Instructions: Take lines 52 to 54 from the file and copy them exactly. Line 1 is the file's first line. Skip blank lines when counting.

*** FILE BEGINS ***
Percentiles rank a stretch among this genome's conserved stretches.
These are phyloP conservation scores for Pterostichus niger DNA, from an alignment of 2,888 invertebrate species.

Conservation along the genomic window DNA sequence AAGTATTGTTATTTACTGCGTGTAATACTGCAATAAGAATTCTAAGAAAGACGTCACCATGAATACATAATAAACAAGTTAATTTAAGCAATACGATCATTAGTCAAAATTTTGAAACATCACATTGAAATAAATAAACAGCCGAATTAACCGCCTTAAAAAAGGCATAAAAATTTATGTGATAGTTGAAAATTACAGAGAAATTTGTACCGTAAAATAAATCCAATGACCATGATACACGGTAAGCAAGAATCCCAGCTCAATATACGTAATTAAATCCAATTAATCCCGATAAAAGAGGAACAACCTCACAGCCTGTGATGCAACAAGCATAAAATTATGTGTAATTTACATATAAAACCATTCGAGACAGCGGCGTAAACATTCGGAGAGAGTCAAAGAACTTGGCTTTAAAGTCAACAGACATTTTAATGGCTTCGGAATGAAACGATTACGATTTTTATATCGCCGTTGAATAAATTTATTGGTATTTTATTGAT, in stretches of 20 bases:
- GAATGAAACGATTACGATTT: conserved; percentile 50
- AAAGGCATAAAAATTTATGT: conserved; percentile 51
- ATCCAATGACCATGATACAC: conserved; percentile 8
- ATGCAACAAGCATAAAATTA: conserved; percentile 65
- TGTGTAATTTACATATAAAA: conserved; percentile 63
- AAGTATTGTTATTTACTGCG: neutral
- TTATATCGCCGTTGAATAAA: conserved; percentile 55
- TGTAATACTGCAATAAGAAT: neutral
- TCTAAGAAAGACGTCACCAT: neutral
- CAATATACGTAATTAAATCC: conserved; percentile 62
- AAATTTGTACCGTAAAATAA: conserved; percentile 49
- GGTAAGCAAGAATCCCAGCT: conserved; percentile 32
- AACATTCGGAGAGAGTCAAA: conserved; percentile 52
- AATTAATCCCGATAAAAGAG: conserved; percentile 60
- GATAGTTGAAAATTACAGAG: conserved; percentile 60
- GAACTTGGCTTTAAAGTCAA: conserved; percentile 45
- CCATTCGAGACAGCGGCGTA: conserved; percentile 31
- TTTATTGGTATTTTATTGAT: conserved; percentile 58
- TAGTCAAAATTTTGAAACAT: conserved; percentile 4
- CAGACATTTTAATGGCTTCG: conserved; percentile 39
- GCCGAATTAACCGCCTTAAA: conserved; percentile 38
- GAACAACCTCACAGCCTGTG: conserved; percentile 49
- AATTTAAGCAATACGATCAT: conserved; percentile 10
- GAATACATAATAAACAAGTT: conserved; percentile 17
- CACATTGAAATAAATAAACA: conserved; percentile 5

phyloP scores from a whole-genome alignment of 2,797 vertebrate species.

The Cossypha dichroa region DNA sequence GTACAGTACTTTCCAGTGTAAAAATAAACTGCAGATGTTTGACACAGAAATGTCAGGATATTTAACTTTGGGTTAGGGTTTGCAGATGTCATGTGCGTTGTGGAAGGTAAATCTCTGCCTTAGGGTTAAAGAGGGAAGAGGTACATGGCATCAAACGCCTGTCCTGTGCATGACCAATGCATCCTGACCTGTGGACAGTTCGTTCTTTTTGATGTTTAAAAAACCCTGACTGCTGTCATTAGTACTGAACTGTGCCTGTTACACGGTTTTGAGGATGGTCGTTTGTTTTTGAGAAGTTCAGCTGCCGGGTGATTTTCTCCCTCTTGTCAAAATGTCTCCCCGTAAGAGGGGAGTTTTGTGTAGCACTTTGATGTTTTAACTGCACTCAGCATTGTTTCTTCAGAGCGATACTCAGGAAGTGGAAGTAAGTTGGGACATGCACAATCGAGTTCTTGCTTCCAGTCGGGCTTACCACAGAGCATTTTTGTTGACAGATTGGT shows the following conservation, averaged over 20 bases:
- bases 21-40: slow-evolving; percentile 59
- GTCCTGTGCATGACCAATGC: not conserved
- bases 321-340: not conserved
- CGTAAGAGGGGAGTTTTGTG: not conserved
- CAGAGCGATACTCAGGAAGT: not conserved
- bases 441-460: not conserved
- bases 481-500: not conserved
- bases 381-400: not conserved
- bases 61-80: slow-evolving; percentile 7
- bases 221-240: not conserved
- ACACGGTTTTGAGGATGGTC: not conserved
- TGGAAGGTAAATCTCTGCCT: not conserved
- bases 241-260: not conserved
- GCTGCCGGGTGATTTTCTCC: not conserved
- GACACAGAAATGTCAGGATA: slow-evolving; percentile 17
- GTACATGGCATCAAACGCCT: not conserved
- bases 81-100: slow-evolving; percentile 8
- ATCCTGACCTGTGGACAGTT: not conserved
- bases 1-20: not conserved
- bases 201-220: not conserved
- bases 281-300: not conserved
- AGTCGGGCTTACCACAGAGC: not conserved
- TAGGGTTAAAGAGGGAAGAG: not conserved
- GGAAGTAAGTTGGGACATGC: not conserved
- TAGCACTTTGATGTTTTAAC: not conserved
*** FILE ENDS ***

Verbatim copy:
- AGTCGGGCTTACCACAGAGC: not conserved
- TAGGGTTAAAGAGGGAAGAG: not conserved
- GGAAGTAAGTTGGGACATGC: not conserved